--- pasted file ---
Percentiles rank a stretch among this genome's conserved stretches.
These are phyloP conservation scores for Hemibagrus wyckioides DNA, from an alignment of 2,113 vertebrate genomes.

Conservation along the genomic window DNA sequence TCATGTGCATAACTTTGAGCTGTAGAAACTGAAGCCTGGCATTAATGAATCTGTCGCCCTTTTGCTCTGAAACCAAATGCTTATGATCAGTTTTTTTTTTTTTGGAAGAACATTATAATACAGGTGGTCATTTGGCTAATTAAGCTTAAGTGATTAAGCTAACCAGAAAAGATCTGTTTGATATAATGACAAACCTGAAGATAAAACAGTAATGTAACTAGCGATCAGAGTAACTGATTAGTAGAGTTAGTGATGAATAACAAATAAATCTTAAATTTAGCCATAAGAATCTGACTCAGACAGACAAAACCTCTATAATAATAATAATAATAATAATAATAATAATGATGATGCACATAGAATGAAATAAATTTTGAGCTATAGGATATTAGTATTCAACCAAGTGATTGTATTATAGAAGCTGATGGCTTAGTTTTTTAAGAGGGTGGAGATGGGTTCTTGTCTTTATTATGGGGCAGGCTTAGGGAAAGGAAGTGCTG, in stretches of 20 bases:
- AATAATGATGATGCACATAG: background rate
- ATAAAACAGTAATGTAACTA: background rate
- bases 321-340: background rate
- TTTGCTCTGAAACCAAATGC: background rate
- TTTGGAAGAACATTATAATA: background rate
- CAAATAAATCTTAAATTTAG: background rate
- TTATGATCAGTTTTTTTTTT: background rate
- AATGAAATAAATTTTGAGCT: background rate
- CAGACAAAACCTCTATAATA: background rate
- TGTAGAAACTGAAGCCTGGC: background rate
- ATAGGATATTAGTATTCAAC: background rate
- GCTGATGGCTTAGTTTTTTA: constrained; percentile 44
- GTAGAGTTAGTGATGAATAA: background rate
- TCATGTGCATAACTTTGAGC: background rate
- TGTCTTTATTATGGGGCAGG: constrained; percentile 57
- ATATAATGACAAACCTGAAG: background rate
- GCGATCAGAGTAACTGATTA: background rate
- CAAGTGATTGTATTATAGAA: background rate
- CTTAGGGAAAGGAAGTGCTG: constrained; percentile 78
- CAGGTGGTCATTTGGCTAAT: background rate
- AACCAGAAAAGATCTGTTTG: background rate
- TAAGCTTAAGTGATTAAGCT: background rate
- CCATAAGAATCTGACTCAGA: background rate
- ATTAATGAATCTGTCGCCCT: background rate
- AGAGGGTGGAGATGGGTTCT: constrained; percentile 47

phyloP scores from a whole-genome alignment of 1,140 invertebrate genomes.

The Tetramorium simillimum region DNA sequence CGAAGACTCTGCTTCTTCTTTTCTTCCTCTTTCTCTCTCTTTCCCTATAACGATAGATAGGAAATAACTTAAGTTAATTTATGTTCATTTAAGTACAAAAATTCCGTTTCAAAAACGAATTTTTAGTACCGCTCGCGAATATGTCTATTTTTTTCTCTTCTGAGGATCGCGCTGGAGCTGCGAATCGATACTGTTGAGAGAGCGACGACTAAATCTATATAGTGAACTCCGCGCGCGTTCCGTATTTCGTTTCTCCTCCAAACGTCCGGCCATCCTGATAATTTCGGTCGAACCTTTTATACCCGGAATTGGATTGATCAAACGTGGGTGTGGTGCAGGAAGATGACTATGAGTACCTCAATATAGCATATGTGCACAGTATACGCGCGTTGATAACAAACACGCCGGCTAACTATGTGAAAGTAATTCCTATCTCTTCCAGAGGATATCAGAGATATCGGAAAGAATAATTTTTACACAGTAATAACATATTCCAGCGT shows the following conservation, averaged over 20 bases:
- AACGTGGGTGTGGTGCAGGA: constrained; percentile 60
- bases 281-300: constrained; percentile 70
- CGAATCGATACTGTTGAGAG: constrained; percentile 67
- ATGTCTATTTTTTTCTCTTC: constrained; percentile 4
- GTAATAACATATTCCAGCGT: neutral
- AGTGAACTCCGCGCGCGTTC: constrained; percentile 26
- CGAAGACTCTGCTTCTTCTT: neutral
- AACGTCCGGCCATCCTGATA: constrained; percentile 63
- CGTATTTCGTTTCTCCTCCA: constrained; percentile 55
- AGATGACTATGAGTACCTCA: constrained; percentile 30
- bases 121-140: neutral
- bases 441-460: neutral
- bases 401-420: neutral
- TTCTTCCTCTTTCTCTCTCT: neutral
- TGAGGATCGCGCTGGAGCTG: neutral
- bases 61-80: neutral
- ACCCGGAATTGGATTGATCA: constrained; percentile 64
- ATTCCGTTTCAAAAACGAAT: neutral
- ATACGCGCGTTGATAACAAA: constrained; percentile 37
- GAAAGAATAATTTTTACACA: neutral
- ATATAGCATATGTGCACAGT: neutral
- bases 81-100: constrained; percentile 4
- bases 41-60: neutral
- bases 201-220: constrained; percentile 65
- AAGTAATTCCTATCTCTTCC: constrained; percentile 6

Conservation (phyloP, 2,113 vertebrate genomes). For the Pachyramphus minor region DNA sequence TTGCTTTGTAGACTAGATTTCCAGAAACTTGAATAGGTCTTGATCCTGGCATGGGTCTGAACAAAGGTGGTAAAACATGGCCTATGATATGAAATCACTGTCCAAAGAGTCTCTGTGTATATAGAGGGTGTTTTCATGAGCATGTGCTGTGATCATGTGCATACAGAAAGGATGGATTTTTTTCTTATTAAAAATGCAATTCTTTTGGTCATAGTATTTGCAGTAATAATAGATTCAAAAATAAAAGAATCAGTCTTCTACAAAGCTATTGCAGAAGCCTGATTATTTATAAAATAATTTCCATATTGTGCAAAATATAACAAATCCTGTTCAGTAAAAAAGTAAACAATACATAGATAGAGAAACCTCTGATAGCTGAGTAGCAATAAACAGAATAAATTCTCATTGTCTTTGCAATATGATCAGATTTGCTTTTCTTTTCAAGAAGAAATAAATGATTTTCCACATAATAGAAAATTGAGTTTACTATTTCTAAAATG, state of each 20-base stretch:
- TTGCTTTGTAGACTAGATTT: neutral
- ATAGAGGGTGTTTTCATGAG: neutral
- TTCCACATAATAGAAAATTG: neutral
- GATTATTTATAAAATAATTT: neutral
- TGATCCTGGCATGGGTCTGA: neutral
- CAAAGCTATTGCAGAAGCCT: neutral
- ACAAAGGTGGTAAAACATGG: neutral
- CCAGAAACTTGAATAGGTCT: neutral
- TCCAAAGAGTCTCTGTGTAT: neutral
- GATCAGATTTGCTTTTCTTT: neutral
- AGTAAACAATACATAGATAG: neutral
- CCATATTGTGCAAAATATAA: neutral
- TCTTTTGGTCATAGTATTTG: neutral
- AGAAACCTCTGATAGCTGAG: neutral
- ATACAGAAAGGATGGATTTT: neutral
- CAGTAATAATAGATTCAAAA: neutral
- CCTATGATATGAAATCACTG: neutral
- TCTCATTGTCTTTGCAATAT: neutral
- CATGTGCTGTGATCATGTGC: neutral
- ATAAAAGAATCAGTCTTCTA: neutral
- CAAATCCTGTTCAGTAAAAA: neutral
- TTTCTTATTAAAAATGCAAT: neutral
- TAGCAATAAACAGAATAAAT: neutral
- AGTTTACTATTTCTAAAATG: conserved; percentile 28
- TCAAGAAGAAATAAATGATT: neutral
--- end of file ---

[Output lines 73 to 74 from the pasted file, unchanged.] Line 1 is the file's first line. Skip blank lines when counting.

- CCTATGATATGAAATCACTG: neutral
- TCTCATTGTCTTTGCAATAT: neutral